The Grand Place is filled to bursting with tourists during the day. They are everywhere crawling over the place like an
overturned anthill. At night, the square is peaceful, but not abandoned. There are groups of kids everywhere, sitting on the
large flat stones with bottles of beer and wine in varying stages of emptiness. They are laughing, playing games, smoking…
even puking.

Nearby a teenage blonde does her best to hold her brunettes friends hair from her face as she sprays the paving stones and her Converse low-tops with the overflow of too much beer on a Thursday night. Drinking is legal at 16 in Belgium. It doesn’t
ensure that they are any better at it. The two cars of police look on but do nothing. This isn’t the first time they’ve seen
this, and certainly won’t be the last… maybe not even tonight.

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Interesting thing to note. The Grand Place in Brussels has free WiFi. It’s clearly labeled, and available at all hours of the
day and night. This helped immensely at 1:30 am when I was trying to figure out whether Charlotte was still coming or not.

After taking some time to appreciate the moon over the square and the quiet beauty of the location in the dark, we took off
through the now happily empty streets to a bar named Bonnefooi. Her friends Emily and Ana follow. We dance and sing and laugh and drink beers until one of the barmen comes to our table and tells us it is time for shots. I don’t know what was in it. I have no idea why we were the recipients, but he poured one for each of us and himself, taking care to keep them lit and explain wordlessly the process for downing them without setting your face on fire. Not the simplest of things to do in the wee hours of the morning, after a healthy share of Belgian beers.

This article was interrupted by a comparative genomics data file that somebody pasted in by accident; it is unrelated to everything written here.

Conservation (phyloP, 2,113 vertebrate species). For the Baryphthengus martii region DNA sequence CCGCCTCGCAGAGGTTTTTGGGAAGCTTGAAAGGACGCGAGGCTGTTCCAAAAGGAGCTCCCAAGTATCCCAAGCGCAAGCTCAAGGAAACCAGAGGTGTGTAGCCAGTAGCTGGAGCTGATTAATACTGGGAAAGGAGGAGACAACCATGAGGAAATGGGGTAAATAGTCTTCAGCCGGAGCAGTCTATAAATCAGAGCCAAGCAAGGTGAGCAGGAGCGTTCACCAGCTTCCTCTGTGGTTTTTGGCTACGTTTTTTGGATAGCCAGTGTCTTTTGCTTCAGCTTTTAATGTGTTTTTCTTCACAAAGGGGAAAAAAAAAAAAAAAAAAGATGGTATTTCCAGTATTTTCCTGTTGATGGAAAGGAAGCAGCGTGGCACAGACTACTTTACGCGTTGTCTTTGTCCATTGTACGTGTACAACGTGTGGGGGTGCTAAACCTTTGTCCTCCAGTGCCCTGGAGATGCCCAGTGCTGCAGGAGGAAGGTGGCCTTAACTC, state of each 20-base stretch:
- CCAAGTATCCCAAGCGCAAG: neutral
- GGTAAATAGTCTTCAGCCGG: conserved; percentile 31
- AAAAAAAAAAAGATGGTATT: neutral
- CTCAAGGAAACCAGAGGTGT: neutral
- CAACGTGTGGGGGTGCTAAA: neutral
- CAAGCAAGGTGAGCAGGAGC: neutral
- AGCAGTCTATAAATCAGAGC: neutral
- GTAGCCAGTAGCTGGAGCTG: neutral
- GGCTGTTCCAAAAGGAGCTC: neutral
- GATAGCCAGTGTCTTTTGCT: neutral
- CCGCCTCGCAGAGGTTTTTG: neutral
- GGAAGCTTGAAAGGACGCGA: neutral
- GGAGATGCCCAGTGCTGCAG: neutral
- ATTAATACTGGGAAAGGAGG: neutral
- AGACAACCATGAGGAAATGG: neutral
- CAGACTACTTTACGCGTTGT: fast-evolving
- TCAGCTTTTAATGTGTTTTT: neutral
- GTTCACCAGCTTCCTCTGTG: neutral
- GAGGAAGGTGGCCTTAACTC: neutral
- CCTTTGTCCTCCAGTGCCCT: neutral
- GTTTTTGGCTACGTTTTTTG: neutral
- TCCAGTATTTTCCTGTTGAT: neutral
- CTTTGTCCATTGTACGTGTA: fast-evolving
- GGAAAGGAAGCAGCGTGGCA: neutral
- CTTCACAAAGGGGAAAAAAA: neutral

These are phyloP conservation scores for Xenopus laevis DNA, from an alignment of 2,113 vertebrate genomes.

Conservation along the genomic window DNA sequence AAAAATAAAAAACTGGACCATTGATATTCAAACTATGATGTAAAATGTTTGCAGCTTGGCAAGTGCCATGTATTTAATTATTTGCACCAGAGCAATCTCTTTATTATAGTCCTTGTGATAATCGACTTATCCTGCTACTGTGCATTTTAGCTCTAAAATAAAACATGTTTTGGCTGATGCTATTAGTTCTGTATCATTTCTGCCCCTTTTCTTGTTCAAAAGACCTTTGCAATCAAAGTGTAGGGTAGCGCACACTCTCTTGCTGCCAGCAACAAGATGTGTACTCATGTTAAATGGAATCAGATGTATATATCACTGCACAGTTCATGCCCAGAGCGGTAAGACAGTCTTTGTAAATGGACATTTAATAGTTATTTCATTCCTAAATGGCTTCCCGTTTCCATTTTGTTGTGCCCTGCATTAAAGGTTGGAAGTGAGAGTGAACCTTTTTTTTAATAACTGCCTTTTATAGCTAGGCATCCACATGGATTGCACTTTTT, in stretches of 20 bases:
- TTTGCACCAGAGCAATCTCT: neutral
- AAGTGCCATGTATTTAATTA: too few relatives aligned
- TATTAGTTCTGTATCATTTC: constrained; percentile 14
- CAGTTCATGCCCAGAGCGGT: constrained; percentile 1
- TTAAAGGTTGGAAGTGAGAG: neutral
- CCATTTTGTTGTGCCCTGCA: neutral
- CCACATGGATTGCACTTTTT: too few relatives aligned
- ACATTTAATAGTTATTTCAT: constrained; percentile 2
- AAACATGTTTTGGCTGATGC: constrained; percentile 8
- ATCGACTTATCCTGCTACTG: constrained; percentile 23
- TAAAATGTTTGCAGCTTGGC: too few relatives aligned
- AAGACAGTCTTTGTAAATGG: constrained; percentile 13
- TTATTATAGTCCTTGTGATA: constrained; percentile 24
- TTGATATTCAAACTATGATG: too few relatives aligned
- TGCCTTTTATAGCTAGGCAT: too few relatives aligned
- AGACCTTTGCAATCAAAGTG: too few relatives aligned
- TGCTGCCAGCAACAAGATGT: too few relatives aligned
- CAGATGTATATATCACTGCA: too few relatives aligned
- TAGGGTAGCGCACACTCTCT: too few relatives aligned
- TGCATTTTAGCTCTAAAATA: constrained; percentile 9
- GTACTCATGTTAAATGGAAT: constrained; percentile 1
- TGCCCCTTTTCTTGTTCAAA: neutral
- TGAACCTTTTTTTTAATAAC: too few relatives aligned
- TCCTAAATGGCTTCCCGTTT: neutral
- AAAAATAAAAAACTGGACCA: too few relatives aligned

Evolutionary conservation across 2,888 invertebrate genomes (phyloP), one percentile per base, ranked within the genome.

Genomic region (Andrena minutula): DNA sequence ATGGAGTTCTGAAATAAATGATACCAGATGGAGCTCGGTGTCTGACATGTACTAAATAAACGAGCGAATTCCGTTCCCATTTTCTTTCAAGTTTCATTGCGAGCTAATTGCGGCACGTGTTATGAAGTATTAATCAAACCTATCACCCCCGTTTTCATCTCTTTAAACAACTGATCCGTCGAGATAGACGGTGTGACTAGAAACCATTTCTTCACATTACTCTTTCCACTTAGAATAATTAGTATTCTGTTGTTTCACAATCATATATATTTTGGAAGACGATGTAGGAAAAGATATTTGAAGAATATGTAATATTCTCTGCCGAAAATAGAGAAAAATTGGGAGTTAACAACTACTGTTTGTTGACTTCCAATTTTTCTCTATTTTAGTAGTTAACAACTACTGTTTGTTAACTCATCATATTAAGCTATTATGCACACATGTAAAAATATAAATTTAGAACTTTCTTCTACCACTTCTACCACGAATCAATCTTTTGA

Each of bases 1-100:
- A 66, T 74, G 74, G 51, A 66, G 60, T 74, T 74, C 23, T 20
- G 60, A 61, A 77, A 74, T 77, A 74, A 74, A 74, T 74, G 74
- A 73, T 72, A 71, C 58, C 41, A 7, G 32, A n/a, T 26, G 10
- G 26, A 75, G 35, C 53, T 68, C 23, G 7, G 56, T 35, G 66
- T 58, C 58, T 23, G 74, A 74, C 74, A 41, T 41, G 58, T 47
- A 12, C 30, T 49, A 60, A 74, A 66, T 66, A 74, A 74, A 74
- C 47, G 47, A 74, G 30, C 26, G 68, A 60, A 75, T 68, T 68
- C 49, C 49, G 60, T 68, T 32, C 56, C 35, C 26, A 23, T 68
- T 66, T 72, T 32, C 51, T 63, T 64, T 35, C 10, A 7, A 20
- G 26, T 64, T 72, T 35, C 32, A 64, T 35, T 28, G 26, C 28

Ana is somewhat the worse for wear, and Emily decides it is time to take her home. I offer to walk Charlotte home through the cobblestone echoes of words that wish I could pronounce them properly just once. The night is so quiet compared to so much of the day. Staying up until people being to wake up does that, but this is the only time of day when you get the movie shots of these old streets: the solitary boy and girl swaddled in thousands of years of history. There is something special about these moments. These are the days that stay with us. This is my most Belgian day ever.

Wrap-up:

  • Bonnefooi is a great place to kick it after hours with locals
  • La Grande Place has free WiFi
  • Get out to dinner EARLY!
  • Waffles!
  • Manneken-pis is ridiculous but fun. Go see the golden shower.